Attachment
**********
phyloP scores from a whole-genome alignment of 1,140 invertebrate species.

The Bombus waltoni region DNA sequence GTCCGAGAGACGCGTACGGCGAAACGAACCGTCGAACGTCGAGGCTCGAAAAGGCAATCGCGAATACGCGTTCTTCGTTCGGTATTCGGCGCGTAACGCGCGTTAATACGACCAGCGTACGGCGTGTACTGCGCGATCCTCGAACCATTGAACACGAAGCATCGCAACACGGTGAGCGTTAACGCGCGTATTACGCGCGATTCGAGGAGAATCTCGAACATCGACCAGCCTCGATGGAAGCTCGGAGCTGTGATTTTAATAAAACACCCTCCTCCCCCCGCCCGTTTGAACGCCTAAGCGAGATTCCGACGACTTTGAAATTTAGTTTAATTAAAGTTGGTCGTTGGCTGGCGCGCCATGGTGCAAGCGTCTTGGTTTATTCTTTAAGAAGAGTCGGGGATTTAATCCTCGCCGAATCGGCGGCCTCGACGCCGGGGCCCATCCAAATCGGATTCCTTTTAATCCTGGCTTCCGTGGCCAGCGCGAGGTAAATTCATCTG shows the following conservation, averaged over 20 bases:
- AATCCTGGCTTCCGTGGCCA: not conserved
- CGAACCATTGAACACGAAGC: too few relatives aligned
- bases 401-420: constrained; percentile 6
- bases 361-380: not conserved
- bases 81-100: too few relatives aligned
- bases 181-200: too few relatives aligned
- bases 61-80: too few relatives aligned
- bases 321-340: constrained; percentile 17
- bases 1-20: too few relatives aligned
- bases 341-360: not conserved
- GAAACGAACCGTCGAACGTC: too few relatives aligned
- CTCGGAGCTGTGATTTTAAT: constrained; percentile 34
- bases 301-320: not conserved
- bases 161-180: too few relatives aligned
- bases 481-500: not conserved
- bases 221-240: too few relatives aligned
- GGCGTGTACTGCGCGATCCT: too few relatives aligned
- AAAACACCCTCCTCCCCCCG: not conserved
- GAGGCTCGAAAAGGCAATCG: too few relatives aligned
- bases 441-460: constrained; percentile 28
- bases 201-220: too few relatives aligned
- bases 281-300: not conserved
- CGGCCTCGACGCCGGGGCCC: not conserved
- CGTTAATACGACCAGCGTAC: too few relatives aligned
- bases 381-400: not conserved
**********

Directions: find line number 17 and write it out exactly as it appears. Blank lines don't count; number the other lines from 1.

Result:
- bases 481-500: not conserved